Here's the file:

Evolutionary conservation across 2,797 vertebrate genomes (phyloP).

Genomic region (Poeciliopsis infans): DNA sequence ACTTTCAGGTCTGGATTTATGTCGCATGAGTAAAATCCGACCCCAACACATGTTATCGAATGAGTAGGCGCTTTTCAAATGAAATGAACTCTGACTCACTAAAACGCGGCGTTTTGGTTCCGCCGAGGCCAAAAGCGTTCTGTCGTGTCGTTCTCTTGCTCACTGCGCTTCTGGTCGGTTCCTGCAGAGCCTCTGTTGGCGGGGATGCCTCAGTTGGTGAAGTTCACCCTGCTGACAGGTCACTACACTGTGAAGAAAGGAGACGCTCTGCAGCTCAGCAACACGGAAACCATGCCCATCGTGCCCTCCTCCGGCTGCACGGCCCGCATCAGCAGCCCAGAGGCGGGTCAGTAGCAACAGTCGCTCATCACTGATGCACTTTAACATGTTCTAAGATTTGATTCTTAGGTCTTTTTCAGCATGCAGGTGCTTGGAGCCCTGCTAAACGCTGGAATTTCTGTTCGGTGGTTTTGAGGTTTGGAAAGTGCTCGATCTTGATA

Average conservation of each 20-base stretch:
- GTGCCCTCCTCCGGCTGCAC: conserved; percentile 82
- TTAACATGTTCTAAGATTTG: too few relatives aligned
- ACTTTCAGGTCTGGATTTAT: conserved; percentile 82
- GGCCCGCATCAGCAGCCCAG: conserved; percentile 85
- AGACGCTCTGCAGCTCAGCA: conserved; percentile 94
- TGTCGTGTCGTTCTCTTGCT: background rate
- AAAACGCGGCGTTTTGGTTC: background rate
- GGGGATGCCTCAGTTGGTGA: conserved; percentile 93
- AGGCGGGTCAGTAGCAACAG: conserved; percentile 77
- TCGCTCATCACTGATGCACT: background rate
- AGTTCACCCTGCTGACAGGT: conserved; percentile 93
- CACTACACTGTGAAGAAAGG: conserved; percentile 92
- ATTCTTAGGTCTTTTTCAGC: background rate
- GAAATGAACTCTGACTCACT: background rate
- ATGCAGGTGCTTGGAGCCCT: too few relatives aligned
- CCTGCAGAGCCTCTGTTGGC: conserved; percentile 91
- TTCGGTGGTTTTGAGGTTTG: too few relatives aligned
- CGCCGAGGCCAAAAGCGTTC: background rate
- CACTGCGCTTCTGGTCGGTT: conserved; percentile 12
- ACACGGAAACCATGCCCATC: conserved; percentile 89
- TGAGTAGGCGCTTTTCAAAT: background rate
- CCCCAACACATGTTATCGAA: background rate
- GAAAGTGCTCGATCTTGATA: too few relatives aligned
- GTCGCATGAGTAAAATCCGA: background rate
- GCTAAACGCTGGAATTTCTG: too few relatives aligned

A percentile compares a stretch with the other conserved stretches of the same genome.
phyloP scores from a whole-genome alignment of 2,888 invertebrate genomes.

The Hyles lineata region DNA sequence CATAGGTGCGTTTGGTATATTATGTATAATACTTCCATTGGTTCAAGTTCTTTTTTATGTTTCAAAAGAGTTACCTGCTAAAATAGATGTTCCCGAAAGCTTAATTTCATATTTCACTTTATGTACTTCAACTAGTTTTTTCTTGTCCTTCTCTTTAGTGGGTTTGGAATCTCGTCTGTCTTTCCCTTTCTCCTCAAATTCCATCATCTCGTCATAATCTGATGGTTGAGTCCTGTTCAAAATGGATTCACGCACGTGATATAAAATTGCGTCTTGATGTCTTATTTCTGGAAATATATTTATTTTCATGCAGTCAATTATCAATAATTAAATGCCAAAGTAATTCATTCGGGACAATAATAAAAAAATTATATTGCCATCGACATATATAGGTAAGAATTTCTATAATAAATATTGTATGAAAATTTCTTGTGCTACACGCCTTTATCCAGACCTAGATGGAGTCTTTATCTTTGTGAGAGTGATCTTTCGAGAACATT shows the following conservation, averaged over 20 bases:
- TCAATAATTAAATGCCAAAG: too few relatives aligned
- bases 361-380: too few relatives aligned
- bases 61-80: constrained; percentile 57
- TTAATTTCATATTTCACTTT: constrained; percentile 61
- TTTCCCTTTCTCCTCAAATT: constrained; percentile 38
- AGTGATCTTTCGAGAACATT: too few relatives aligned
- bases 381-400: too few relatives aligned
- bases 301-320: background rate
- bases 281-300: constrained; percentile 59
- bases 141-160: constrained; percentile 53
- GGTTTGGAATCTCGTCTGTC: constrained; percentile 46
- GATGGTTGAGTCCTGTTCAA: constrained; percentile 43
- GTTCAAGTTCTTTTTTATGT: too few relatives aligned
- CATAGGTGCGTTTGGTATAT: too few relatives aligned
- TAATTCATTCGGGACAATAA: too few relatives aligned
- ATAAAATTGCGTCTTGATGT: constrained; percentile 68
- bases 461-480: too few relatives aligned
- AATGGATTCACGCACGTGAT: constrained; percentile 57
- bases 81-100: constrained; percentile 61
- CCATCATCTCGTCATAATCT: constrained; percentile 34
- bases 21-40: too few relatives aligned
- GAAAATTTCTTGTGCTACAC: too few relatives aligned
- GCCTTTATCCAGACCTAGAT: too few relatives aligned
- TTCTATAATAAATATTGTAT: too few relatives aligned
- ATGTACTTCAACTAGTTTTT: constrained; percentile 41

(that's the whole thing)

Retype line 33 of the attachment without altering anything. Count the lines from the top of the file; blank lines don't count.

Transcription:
- bases 361-380: too few relatives aligned